Malaysia will host direct peace talks this week between Thailand and southern BRN rebels despite the change of government in Kuala Lumpur on Sunday, a state news agency reported Monday, citing a source from the insurgent group.
Abdul Rahim Noor, the facilitator of the Kuala Lumpur-brokered peace process in the Thai Deep South, told BenarNews that he would brief Malaysia’s new prime minister, Muhyiddin Yassin, within the next two weeks about efforts to end the long-running separatist insurgency.
Abdul Rahim will facilitate a second round of direct talks between delegations representing the Thai government and BRN on Wednesday, March 4, a source with Barisan Revolusi Nasional (the National Revolutionary Front, or BRN), told Bernama, the Malaysian state-run news outlet.
“Now, everyone is in Kuala Lumpur and is preparing for negotiations this time around,” the source said, according to Bernama, which noted that it was understood the meeting would see “both sides proposing long-term recommendations for peace in southern Thailand.”
The two sides held a first meeting in the Malaysian capital in late January. The next day, chief Thai negotiator Gen. Wanlop Rugsanaoh signaled on Jan. 21 that he had opened direct talks with BRN, the largest and most powerful of the rebel groups, whose hardcore military leaders had stayed away from peace talks with Bangkok under way since 2015.
The announcement marked a departure from talks that Thailand had pursued for the previous five years with MARA Patani, an umbrella group representing the various southern rebel factions, but whose BRN panelists were not seen as wielding influence over combatants in the field, according to analysts.
More than 7,000 people have been killed across Thailand’s mainly Muslim and Malay-speaking southern border region, which is next-door to Malaysia, since the insurgency reignited in 2004.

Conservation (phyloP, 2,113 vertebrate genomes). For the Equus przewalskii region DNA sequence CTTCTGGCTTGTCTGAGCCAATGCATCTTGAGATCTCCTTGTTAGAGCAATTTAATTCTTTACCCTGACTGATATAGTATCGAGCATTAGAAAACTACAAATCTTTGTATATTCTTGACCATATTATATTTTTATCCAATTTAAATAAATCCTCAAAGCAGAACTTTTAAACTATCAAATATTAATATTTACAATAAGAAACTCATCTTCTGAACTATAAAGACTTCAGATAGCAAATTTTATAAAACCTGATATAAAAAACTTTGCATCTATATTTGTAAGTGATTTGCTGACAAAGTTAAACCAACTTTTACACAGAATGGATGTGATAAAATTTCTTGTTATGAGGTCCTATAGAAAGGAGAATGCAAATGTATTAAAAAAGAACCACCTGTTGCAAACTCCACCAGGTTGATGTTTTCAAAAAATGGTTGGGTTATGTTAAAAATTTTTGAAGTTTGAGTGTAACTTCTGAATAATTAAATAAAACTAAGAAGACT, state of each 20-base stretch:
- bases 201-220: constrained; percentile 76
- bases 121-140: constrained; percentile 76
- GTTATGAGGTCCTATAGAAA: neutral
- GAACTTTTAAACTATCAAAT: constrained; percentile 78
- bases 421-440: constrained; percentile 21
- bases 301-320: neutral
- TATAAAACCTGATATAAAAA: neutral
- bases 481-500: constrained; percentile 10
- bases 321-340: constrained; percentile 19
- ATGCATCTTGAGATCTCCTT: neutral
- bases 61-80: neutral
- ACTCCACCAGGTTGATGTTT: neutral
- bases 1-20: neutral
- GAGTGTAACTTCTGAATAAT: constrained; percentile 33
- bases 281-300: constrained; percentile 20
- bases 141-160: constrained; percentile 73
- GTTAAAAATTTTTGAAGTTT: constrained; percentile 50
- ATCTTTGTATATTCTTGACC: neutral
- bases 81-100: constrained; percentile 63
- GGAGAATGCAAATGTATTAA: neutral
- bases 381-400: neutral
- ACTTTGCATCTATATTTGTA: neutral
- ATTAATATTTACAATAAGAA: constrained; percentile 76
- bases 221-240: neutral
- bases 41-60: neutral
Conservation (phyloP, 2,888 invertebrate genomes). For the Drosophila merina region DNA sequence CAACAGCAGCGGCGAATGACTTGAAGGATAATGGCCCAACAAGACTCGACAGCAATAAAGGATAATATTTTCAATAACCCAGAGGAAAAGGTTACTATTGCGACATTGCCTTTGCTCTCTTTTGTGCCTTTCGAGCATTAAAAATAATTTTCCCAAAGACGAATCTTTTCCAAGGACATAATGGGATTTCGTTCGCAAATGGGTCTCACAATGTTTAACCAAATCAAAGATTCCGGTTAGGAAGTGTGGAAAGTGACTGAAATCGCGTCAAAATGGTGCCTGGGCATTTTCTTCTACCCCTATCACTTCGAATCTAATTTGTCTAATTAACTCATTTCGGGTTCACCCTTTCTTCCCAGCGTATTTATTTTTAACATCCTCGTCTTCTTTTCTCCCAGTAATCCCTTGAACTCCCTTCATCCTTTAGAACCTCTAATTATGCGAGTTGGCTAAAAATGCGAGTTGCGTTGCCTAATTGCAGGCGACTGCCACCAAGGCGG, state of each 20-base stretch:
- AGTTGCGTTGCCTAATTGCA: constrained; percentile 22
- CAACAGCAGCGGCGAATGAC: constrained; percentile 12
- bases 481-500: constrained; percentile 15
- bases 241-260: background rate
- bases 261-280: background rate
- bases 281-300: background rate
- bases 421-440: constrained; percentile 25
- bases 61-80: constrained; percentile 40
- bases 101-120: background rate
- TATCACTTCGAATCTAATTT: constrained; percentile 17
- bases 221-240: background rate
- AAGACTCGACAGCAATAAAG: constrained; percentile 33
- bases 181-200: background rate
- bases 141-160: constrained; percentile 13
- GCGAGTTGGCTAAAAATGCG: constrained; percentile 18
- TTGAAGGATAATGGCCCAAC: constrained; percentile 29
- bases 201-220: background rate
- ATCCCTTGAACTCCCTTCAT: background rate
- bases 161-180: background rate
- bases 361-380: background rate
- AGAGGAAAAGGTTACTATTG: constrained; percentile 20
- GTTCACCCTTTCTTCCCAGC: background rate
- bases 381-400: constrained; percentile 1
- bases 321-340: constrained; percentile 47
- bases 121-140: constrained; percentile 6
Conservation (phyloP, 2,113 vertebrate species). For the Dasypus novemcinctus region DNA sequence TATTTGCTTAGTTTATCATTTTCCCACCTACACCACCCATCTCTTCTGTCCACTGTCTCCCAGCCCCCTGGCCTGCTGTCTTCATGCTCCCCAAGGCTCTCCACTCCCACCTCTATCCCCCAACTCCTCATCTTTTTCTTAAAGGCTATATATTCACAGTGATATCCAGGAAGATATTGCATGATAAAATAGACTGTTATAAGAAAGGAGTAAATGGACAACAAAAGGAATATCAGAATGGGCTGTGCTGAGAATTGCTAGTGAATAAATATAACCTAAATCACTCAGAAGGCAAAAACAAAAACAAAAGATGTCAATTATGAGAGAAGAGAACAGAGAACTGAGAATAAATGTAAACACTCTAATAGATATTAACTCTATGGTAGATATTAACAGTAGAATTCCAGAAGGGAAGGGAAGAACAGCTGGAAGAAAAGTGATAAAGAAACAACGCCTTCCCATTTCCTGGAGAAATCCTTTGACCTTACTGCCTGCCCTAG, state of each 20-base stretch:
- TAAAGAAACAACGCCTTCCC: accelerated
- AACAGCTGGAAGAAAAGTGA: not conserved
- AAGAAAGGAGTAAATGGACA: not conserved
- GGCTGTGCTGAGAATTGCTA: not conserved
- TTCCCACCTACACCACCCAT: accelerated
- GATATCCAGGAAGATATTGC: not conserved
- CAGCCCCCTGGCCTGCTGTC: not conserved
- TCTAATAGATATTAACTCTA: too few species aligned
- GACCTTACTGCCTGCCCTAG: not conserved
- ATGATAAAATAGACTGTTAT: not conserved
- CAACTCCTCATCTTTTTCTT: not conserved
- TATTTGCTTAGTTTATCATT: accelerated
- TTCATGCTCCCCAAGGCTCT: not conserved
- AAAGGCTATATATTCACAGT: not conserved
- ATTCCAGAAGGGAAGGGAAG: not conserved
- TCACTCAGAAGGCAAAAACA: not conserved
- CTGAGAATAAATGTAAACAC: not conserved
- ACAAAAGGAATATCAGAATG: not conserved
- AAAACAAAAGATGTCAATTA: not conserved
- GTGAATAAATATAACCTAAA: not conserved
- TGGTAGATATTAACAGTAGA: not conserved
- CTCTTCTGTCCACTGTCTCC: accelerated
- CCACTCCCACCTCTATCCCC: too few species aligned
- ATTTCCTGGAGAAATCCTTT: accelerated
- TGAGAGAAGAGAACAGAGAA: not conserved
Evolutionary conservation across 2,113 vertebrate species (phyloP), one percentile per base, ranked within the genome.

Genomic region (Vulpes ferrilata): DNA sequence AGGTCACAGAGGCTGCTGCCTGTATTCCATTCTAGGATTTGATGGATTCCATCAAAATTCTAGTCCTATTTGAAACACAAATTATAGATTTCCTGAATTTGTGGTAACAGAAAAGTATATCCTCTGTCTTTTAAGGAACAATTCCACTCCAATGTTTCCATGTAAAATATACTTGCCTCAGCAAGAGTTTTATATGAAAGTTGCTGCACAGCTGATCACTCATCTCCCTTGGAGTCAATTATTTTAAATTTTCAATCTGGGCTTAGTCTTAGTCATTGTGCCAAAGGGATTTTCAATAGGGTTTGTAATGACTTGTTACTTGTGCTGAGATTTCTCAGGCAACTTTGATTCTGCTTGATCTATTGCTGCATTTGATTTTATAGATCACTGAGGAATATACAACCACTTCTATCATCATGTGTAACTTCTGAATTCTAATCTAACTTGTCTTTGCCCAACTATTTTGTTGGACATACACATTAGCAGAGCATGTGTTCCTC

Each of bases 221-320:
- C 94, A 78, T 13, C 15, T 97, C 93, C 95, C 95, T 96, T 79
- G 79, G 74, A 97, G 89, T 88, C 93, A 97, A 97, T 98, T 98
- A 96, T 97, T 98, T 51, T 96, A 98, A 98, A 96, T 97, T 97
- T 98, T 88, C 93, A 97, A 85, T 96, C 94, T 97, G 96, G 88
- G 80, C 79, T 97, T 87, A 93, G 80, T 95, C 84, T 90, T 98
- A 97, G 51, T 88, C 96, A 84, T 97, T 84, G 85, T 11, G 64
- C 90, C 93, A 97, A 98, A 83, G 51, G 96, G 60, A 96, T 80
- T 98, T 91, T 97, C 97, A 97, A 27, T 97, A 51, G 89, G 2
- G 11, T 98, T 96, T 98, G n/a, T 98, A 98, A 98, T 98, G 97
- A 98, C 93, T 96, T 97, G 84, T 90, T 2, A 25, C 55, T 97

In Kuala Lumpur, Abdul Rahim sidestepped the question when BenarNews asked him whether the talks were to resume on Monday, as a source in MARA Patani had specified earlier.
“This is actually the decision we have made that we will not reveal the development or progress of the peace talks. When we reach a mutual understanding, find ways to solve [the conflict], then we will make a statement,” he told BenarNews on Monday.
He said the warring sides “did not wish to publicize” the talks in order to avoid raising expectations among the public about the new phase of the peace process.
When asked about when he could issue any statement about the talks, he replied “when we reach basic peace.”
“That was their desire. It depends on how fast and how soon they make peace with each other. The faster the better,” the facilitator told BenarNews.
In August 2018, then-Prime Minister Mahathir Mohamad appointed Abdul Rahim, a former national police chief, as the new facilitator of the southern Thai peace talks.
Mahathir’s Pakatan Harapan (Alliance of Hope) government collapsed last week when he resigned from office on Feb. 24. Muyhyiddin, the former home minister in Mahathir’s government, defected to the opposition to form a new government. Over the weekend, Malaysia’s king announced that Muhyiddin was his choice for the country’s top political leadership role.
“For Malaysia, we hope that the feud [in the Deep South] ended when Tun M [Mahathir] was the prime minister. Now he has resigned. Now we have a new prime minister … I will see him in the next week or two to brief him,” Abdul Rahim said.
In Bangkok, an aide to Wanlop, the chief Thai negotiator, told BenarNews that the general did not go to Kuala Lumpur on Monday but was traveling upcountry during the day.
On Jan. 31, Wanlop announced that he anticipated that his delegation would hold a second meeting with BRN delegates in Kuala Lumpur in “early March.”
On Monday, BenarNews also spoke to a member of the MARA Patani panel who leads the Patani United Liberation Organization (PULO), one of the separatist groups in the Deep South.
“Initially, I don’t know whether there are talks today. But I affirm that I fully support the talks, I support every negotiation. This time around, I stress the importance of inclusivity, making it a top priority from the beginning,” Kasturi Mahkota said.
“To avoid failure like in the past, I’m not going to talk too much on it because the process has just begun,” he told BenarNews.